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The genitive forms of the pronouns are "meiner", "deiner", "seiner", "ihrer", "seiner", "unser", "euer", "ihrer", so it's "anstatt seiner". Note, however, that all the genitive forms are relatively uncommon in colloquial speech.


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I think you have (at least) three possibilities here: You take the genitive of the personal pronoun (male, singular) which is seiner: Anstatt seiner habe ich sie gewählt. Since nobody uses the genitive form seiner in every-day speech, you can use the dative form ihm; my guess is that is the most common version but prescriptivists won't like it: Anstatt ...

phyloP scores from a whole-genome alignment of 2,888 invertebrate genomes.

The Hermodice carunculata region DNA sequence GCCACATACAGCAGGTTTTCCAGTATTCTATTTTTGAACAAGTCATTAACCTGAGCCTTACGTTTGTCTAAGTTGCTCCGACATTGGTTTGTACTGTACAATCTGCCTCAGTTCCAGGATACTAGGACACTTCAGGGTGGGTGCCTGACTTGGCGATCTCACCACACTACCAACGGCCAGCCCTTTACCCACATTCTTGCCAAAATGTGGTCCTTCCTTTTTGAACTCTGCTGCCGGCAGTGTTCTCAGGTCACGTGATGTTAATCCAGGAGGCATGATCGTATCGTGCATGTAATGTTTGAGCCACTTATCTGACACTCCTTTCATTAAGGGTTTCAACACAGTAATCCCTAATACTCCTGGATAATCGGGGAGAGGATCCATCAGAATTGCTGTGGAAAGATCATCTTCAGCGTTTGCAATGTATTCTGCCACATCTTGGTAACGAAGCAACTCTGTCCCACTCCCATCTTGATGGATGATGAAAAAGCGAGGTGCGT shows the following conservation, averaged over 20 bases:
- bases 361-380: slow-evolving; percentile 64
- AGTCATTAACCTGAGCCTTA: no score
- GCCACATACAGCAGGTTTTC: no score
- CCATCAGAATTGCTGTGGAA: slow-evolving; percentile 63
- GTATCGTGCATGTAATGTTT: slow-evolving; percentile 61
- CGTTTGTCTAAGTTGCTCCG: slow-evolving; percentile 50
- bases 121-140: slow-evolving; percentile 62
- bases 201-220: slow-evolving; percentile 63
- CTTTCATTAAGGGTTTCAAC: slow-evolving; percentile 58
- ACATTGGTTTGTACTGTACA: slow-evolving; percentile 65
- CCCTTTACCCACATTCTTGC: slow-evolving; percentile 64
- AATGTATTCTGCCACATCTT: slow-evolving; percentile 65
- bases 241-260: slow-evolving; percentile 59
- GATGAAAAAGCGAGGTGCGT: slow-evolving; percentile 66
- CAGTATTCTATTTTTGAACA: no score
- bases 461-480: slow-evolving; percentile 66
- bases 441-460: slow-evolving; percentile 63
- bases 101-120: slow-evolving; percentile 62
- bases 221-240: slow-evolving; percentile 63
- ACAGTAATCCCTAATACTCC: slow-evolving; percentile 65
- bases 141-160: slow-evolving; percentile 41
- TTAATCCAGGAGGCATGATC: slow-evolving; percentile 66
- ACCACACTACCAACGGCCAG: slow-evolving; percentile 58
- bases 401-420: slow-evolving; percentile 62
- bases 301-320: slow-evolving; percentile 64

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I'm not an expert, however mit is a preposition that always requires the dative. The sentence in the textbook is correct: Mit heißem Tee


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I'm sure Duden knows what he says. But I would avoid "eine Tasse heißen Tees". That reminds me too much of the language of Schiller, two hundred years ago. And I would also avoid "eine Tasse heißem Tee". That sounds very awkward to me. I would simply say "Ich möchte einen heißen Tee", to avoid the problem with adjective + noun after a noun describing ...


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Both examples are correct. The second one is considered elevated or refined language. Duden – Richtiges und gutes Deutsch, 6. Aufl. Mannheim 2007: Substantivierte Adjektive und Partizipien nach Mengenangaben stehen gewöhnlich im Genitiv: (…) Dagegen weisen singularische Substantive nach Mengen- und Maßangaben heute gewöhnlich denselben Kasus wie ...



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